The main obstacles keeping Greece from penetrating overseas export markets include a lack of recognition of the Greek brand and a lack of product differentiation, according to the US International Trade Commission. Correctly addressing these efforts through marketing campaigns by coops and producer organizations are key to break Greece’s perpetuating dependence on exports through the established Italian channel.

Made in Chile

With only 0.4% of global production, according to the International Olive Council, Chile will nonetheless be an interesting player to watch in the coming years. Currently Chile has more than five times the planted acreage it had in 2005 and estimates to grow its acreage at least another 20% by 2020, which would make it the seventh-largest world producer.

Because of the recent plantings, growers have been able to use state-of-the art production technologies such as fully irrigated groves and mechanical harvesting, resulting in a very high quality product, according to the US International Trade Commission Chilean olive oil is estimated to be 90% extra virgin, with some of the lowest acidity levels in the world. It has placed highly in a number of prestigious international competitions, further establishing its reputation.

Through heavy marketing efforts in the US emphasizing quality and freshness, Chile’s main producer association, ChileOliva, has been able to greatly increase presence in US markets since 2011. Under the slogan “Truly Extra Virgin”, ChileOliva endeavors to differentiate high-quality Chilean oil from the high amount of fraudulently labeled oil present in the US market. Marketing in the US will continue in the coming years but will not be too extensive due to this market fraud, according to ChileOliva staff. A large focus will also be on Brazil, which, contrary to the 75% bulk-import US market, is allowing Chilean producers to capture a higher premium due to a much larger percentage of bottled imports.

Made in the USA

US olive oil production has seen surprising growth over the past five years, up from about 1% of total market demand in 2011 to about 5% this season, according to American Olive Producers Association staff. Due to the high opportunity cost of planting olive trees instead of other crops a long-term production trend is unclear, and will depend on the expected returns of olive oil versus other crops that can be grown on the land. However, the drought in California has actually shifted land use in favor of olives, as olive groves typically use 1/2 to 1/3 of the water used by other permanent crops.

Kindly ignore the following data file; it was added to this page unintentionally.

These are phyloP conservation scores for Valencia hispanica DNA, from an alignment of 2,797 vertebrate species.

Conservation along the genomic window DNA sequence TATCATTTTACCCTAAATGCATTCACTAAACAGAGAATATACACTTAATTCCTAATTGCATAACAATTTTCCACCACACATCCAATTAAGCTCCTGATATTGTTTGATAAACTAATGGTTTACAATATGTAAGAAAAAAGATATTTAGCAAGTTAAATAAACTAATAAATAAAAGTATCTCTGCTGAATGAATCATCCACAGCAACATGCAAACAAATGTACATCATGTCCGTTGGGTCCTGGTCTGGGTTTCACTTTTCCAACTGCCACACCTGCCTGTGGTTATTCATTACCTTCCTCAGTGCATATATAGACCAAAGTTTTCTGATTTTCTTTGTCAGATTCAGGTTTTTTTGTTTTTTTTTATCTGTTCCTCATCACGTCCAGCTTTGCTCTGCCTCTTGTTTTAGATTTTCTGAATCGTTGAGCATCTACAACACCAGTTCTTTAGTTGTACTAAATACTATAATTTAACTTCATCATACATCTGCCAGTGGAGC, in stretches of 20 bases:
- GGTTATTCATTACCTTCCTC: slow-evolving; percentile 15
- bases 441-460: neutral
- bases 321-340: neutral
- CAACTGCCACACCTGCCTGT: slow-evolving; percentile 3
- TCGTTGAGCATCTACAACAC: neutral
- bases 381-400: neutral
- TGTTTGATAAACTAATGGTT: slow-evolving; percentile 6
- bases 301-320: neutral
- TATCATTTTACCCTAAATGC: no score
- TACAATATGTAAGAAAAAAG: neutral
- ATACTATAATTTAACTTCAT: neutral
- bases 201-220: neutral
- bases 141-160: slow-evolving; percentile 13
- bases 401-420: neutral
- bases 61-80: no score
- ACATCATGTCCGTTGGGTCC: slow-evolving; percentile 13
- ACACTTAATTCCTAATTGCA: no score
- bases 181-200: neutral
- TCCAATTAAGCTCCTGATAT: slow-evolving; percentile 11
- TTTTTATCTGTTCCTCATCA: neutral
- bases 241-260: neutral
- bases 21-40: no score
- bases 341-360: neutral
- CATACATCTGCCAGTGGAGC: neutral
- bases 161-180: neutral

American olive oil producers have been able to capture a niche of the market because of their high quality product and its “local” appeal. The consumer of American olive oil is generally more knowledgeable about the product, and less sensitive to price. In fact, an econometric study based on Nielsen data has shown that the price elasticity of US branded olive oil is half that of foreign branded olive oil and private label olive oil, meaning that consumers of the product remain more loyal to it given a change in price. The government-mandatory standard for a product to be registered “extra virgin” in California is the highest of any government in the world, allowing the consumer to trust its consistent quality.

Increasing market penetration of domestically produced olive oil is made possible by a “multi-pronged marketing process.” Through initiatives led by state associations and larger individual producers, consumers are becoming more educated about the product. According to the US International Trade Commission, producers have reported that once consumers actually taste the product, they are highly likely to become a repeat customer. Overcoming pre-conceived notions of quality by allowing the consumer to experience your product, therefore, is of utmost importance in the race to capture the US olive oil market.

Contribute an article

Lynda Kiernan is Editor with HighQuest Group Media and of the Oilseed & Grain News. If you would like to submit a contribution for consideration, please contact Ms. Kiernan at lkiernan@highquestgroup.com.

©2017 HighQuest Group. All rights reserved.

  • LinkedIn Clean
  • Twitter Clean
  • YouTube Clean
  • Google+ Clean